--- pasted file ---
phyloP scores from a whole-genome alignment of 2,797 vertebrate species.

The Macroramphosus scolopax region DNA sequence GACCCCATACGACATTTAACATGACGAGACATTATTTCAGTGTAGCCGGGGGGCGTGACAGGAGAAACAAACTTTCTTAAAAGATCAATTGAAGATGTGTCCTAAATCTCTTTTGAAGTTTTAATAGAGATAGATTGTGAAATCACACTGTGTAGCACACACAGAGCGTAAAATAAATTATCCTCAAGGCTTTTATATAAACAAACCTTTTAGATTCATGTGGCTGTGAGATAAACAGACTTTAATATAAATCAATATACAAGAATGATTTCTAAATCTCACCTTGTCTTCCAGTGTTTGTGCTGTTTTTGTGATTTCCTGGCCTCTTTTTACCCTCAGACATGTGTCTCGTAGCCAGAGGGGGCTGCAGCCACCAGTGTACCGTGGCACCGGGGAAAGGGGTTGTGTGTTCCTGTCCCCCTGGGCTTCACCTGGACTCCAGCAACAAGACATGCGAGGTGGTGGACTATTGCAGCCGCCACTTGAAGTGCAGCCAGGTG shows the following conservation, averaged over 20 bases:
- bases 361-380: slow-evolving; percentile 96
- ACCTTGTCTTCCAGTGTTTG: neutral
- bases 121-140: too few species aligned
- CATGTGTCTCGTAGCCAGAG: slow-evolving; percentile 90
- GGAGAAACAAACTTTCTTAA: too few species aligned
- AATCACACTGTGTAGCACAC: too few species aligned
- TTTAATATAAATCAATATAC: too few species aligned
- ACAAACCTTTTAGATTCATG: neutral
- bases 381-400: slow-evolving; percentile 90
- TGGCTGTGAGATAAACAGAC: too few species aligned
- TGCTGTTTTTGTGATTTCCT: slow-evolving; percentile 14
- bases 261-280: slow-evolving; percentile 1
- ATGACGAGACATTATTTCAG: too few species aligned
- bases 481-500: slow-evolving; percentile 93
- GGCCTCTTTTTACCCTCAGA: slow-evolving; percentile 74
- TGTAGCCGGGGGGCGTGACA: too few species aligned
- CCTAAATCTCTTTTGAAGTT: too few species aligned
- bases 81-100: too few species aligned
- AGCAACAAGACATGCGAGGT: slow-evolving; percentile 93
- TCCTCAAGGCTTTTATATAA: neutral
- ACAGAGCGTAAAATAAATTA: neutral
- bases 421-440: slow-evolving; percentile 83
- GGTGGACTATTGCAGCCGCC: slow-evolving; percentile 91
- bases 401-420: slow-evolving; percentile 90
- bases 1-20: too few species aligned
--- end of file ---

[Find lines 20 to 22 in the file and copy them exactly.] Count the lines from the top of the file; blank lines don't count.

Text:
- bases 81-100: too few species aligned
- AGCAACAAGACATGCGAGGT: slow-evolving; percentile 93
- TCCTCAAGGCTTTTATATAA: neutral